upgrading and sites and services could receive a higher percentage of funding over the next 20 years.
The Bank has committed $2 billion for slum upgrading in the past two years.11
The Inter-American Development Bank (IBD) supports a significant amount of housing and
slum upgrading in Latin American and the Caribbean. Two principal areas of housing activity are the
development of housing voucher programs and the upgrading and rehabilitation of existing low in-
come settlements. IDB expanded its housing finance activities in the 1990s and shifted support toward
sector reforms that increased the capacity of housing finance and delivery mechanisms to meet the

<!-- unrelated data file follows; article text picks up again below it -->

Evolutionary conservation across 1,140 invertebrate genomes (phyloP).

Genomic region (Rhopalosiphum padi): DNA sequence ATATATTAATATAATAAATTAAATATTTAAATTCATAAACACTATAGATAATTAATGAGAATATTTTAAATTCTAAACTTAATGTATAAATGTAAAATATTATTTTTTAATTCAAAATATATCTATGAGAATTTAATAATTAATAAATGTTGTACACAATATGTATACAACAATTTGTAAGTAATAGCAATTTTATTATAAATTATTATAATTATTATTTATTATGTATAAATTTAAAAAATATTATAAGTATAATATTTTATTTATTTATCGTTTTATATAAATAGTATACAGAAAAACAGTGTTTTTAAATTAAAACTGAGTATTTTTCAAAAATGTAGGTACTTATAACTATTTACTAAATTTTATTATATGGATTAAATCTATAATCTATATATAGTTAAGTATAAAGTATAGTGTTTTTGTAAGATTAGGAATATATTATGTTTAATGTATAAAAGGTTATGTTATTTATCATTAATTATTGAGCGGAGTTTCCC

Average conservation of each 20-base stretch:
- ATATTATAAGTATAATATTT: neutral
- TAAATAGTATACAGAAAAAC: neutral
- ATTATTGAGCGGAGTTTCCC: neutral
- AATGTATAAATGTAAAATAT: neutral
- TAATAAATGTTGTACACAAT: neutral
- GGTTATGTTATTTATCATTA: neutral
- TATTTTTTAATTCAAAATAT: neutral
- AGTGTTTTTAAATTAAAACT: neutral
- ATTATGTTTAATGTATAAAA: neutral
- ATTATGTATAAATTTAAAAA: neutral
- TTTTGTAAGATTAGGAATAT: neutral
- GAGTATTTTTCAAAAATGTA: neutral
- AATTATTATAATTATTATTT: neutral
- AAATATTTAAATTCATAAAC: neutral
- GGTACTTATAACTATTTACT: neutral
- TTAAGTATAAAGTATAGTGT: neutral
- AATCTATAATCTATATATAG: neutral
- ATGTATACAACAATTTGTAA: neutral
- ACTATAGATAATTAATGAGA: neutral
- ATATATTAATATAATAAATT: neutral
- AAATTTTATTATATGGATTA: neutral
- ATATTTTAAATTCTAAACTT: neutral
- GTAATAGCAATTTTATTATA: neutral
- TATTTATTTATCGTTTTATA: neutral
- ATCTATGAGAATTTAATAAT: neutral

needs of the low-income.12 Between 1993 and 2005, the IDB approved 29 housing loans totaling
US$2.6 million.13 The IDB also has undertaken 36 slum upgrading projects to date worth US$3.2
billion in loans. The IDB provided 80 percent of the funding and the total investment for the projects
was US$5.1 billion.14 The principal investment components of the IDB’s housing loans included:
• Upgrading and titling at 47 percent of housing loans;
• Development of long-term mortgage credit at 18 percent of housing loans;
• Up-front, one-off, demand-side subsidies or vouchers to individual households at 20 percent of
Buckley and Kalarickal . 20.
Interview with Robin Rajack at the World Bank . October 2, 2008.
Engel, Wanda. Forward “Sharpening the Bank’s Capacity to Support the Housing Sector in Latin America and the
Caribbean: Background Paper for the Implementation of the Social Development Strategy” February 2006. Inter-
American Development Bank, Washington D.C.
Interview with Eduardo Rojas. October 6, 2008.